A rhacophorid tree frog from Sumatra that was once identified as Polypedates otilophus (Boulenger, 1893) is sufficiently divergent genetically and morphologically from topotypic specimens from Borneo as to be recognized as a distinct species. It is herein described as P. pseudotilophus sp. nov. The Sumatran frogs can be distinguished easily from the Bornean population by the possession of a much more weakly developed supratympanic bony crest, smoother dorsal skin, and a large, hourglass-shaped dark marking, instead of longitudinal stripes on the dorsum.
A new species of acropomatid fish, Acropoma profundum, is described based on a single specimen, 40.1 mm in standard length, from the Solomon Islands (depth 1169-1203 m). It is distinguished from congeneric species by its unique long, U-shaped luminous gland, which extends from the throat to just in front of the anal-fin origin. The new species is further distinguished from its congeners by the following combination of characters: anus situated nearer to the pelvic-fin base origin than to that of the anal fin, proximal radial of first anal-fin pterygiophore with a trough-like recess, body depth 29.1% SL, and pectoral-fin rays 15. Acropoma profundum is the deepest-living species of its genus, and the smallest in size at sexual maturity.
The population structure and demographic history of a zoarcid fish, Davidijordania poecilimon (Jordan and Fowler, 1902), around Japan were investigated on the basis of sequence variations in the cytochrome b gene of mitochondrial DNA (440 base pairs). Among 44 specimens, 18 haplotypes were recognized. Although some were shared among individuals from different localities in the Sea of Japan or in the Pacific Ocean, no haplotypes were shared between the two regions. The haplotype network showed a rough separation of the Sea of Japan and Pacific population haplotypes, forming a dumbbell-like pattern, each half with a major haplotype. In addition, the pairwise Φ_<ST> between the Sea of Japan and Pacific populations of 0.35 was significant according to the permutation test (p < 0.01). Such evidence indicates that gene flow between the two populations is restricted by the shallow strait (Tsugaru Strait) between the Sea of Japan and the Pacific Ocean. Mismatch distribution analysis suggests that the Pacific population comprises historically older and larger populations than those in the Sea of Japan.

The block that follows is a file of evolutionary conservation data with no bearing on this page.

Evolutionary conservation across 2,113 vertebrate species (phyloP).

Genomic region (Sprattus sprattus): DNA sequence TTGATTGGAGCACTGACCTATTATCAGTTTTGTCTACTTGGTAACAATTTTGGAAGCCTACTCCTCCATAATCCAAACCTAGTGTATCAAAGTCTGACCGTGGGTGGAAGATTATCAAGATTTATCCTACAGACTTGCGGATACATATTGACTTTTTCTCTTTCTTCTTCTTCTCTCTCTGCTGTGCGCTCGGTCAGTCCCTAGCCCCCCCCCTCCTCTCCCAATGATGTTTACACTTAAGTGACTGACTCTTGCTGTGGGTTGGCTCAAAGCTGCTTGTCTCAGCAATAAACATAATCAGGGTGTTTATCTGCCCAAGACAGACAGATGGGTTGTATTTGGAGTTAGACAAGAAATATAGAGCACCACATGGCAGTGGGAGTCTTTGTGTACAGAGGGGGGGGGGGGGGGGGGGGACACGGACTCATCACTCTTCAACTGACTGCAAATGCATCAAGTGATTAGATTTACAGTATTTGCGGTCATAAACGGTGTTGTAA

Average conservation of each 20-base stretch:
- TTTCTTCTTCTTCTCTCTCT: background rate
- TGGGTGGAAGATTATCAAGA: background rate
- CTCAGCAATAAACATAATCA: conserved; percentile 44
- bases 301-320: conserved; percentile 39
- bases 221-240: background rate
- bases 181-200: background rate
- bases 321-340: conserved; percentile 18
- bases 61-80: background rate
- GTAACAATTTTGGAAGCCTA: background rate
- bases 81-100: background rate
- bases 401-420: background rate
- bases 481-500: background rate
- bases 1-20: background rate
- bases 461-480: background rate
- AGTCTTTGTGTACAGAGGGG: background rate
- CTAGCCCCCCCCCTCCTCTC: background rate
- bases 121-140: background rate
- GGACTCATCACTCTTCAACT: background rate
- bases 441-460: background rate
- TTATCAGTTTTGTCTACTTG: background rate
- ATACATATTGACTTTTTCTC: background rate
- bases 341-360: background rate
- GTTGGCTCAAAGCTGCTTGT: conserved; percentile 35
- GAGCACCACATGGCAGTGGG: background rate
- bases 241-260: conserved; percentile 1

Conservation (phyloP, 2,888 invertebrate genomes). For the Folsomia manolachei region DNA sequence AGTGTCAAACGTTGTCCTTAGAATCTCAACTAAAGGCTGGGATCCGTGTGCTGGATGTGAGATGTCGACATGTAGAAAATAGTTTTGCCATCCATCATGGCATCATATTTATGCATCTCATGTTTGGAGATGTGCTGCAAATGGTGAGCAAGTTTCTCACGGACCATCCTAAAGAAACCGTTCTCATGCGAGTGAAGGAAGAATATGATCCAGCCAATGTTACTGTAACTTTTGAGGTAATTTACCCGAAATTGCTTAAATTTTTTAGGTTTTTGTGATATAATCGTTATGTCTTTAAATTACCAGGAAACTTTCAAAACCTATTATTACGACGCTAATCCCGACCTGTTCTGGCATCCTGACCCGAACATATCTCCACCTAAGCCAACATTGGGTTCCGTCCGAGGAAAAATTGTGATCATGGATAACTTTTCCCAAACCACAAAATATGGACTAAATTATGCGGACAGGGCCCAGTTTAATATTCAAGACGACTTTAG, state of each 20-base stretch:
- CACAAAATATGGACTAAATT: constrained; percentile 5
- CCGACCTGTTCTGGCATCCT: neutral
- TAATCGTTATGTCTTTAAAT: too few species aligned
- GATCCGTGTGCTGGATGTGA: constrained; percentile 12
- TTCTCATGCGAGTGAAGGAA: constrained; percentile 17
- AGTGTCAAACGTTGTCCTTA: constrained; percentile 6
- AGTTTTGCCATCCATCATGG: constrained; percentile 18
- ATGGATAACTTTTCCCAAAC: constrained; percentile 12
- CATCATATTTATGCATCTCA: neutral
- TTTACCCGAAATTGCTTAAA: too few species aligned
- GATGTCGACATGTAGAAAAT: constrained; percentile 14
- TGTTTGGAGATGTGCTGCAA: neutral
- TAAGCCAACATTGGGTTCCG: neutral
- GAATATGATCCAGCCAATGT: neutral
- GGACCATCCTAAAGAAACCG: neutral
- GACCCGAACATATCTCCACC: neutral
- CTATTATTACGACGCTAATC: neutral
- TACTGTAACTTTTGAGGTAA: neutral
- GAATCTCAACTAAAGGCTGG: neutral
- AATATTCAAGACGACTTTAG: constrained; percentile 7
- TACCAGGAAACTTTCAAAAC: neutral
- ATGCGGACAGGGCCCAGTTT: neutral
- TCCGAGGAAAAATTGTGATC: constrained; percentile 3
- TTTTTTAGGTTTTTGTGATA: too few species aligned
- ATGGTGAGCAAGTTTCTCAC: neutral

We describe the new sclerodactylid sea cucumber Cladolabes kirara sp. nov. based on 10 specimens collected in the intertidal zone of the west coast of Nagasaki Prefecture, Japan. For comparison, we also examined the neotype specimen of Cladolabes limaconotus Brandt, 1835 (type species of the genus) and provide illustrations of the general appearance of its body and of ossicles from a tentacle, the introvert, and the middle part of the body. The new species is readily distinguishable from its congeners by the shape of the ossicles in the integument of the body wall, which are two-pillared tables with rudimentary discs, distally united pillars, and most frequently two holes and a cross-beam between the pillars.
Sternomoera moneronensis Labay, 1997, a poorly known freshwater amphipod, is redescribed based on newly collected specimens from its type locality, Moneron Island in the northern Sea of Japan. Certain inaccuracies of the original description, viz., the shape of the antennal sinus of the head and the number of sternal gills on the ventral margin of pereonite 7, are corrected.
Twenty-two mite species of four genera belonging to the family Macrochelidae were collected from the body surface of dung beetles (Scarabaeidae) in Sungai Wain, East Kalimantan, Indonesia. Three species, Macrocheles dayaci sp. nov., M. riparius sp. nov., and M. wainensis sp. nov., are described as new to science. Another eight species are recorded from Kalimantan for the first time.
Maculobates bruneiensis Ermilov, Chatterjee and Marshall, 2013, formerly known only from Brunei, was collected from the islands of Okinawa and Iriomote in southern Japan. The described specimens represent the first recorded presence of any species of Maculobates in Japan. A molecular phylogenetic analysis of M. bruneiensis and other oribatid mites based on 18S rRNA does not support the monophyly of Scheloribates, Haplozetidae, or Fortuyniidae, but they do support the monophyly of Oripodoidea.
Three species of Dactylogyrus Diesing, 1850 (D. inversus Goto and Kikuchi, 1917, D. gotoi Gussev, 1967, and D. kikuchii Gussev, 1967) were collected from the gills of Japanese seabass Lateolabrax japonicus (Cuvier, 1828) in two brackish-water lakes (Lake Nakaumi and Lake Shinji) in Shimane Prefecture, Japan. These collections represent the first records of D. gotoi and D. kikuchii from Japan. Although these two dactylogyrids were originally described from a fish reported as "Lateolabrax japonicus" in China, the latter appears to be a different species, L. maculatus (McClelland, 1844), which has been recently recorded as an introduced species in Japan.